By combining the data we acquired on Ski Wax Friction vs Temperaturewith a weather forecast of Temperature vs Time of Day with a race course profile and the time of day skiers are on the course and some physics and exercise physiology methods (Moxnes, John F., Øyvind Sandbakk, and Kjell Hausken. "Using the power balance model to simulate cross-country skiing on varying terrain." Open access journal of sports medicine 5 (2014): 89) we can make a pretty good estimate of the effect different waxes will have on the time to complete a ski race.
The example below shows the effect on race times in the American Birkienbiner for a simulated temperature forecast. The black line in the graph below shows the temperature forecast vs Time of Day, the temperatures are shown on the left side Y-axis. The coefficient of friction of all ski waxes change a great deal with temperature. The colored lines in the graph show the coefficient of friction vs time of day for the ones we have data for. The coefficient of friction values are shown on the right side Y-axis.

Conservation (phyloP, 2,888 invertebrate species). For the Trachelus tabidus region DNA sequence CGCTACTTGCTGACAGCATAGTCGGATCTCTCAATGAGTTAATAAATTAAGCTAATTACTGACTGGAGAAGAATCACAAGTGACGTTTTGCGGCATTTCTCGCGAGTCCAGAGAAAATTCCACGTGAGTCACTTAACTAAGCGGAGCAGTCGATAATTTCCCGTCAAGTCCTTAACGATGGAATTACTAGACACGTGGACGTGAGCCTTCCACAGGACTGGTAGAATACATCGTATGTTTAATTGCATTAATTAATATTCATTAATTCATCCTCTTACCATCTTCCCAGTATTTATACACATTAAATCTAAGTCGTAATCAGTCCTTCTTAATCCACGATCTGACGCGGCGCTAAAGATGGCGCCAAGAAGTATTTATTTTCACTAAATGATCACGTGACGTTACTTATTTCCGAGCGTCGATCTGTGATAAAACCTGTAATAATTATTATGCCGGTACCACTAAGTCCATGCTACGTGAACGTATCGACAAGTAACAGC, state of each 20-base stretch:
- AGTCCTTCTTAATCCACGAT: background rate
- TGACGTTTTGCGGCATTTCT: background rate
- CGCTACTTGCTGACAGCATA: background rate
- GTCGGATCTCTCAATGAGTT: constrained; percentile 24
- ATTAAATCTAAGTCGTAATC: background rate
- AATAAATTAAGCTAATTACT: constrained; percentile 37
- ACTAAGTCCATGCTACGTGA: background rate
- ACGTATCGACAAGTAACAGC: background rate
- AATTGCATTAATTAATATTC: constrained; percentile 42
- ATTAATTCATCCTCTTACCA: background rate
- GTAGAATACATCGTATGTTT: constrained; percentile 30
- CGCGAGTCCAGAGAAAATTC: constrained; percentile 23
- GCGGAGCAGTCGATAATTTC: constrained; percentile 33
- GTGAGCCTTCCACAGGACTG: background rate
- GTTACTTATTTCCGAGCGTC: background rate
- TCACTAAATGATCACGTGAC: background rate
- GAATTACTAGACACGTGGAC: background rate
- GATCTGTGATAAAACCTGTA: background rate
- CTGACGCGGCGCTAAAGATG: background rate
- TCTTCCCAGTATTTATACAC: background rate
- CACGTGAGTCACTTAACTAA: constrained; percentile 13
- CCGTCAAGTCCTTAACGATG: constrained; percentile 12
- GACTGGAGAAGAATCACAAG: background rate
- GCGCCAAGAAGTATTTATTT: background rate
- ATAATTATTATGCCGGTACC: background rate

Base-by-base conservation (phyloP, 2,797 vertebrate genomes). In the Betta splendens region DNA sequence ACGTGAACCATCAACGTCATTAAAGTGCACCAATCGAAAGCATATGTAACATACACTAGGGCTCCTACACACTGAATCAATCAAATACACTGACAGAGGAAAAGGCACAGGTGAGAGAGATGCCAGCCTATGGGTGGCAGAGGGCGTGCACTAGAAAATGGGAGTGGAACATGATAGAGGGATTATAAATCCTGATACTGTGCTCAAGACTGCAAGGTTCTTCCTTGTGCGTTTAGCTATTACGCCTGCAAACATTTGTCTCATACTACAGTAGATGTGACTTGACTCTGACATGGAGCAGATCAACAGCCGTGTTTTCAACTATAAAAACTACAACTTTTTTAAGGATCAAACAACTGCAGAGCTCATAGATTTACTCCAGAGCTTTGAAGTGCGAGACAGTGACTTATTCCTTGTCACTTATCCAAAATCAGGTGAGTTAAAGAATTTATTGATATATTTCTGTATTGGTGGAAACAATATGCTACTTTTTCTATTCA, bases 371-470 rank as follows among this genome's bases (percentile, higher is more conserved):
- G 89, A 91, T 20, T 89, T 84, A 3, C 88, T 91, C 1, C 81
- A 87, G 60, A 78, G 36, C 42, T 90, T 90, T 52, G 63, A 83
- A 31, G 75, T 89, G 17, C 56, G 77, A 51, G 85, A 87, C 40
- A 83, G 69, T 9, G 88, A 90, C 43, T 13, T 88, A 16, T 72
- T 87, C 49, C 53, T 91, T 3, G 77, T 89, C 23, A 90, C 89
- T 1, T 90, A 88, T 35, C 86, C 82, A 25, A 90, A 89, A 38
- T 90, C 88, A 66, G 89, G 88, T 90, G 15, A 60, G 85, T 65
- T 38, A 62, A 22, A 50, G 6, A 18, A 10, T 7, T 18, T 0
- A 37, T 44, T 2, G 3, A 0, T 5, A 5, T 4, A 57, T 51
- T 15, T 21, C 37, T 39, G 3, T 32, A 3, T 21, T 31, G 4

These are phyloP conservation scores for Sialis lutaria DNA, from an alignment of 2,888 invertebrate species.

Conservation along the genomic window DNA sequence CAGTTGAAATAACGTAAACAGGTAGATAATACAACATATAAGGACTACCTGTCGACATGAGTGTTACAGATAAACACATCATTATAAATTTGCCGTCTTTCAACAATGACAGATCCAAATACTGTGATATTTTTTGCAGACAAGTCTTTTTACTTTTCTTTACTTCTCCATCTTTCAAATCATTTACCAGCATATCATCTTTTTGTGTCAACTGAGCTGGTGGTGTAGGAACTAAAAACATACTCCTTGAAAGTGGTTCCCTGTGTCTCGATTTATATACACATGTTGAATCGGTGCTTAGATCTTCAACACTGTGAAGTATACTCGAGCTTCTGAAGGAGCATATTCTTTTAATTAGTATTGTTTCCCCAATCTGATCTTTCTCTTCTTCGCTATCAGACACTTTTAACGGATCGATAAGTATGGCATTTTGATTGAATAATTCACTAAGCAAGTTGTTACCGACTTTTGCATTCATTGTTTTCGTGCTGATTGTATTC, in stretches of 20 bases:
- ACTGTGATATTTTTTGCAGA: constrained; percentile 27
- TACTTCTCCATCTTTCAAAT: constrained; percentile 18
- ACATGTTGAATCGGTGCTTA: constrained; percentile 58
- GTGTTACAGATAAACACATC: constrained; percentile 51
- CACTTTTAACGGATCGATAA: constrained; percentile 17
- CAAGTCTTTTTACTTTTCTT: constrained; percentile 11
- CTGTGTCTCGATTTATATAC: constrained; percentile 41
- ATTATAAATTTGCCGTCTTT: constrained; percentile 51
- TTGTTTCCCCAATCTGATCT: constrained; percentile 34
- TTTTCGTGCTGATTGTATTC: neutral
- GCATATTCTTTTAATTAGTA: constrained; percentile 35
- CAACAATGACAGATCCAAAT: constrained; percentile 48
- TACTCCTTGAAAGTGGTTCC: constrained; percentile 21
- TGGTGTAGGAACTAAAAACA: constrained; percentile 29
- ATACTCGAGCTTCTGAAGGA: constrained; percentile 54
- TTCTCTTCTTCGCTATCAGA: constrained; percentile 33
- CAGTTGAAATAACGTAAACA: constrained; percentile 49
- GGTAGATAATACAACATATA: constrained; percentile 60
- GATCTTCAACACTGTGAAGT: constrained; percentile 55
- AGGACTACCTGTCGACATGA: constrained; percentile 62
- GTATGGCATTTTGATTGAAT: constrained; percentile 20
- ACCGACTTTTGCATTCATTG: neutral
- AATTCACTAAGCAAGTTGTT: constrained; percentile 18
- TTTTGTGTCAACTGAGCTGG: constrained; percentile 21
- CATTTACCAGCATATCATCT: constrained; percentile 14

Ski Wax Performance Forecast for Upcoming Events
How the forecasts are made:
As this chart shows, it's not always obvious which wax will be the best over the duration of a race when the temperatures are changing. But, we have a mathematical model that combines the temperature forecast with the friction data and a race course profile and an exercise physiology model that allows us to make a pretty good estimate of the effect of waxes.
We ran that model with the data shown above and the results are shown in the chart below. The top section shows the average time it might take a person in each wave to complete the Birkie, the fastest time is highlighted with BOLD font. The lower half shows the time difference for each wax compared to the fastest wax for each wave.
Wax performance forecasts for the major events in the midwest region will be made available prior to the events.
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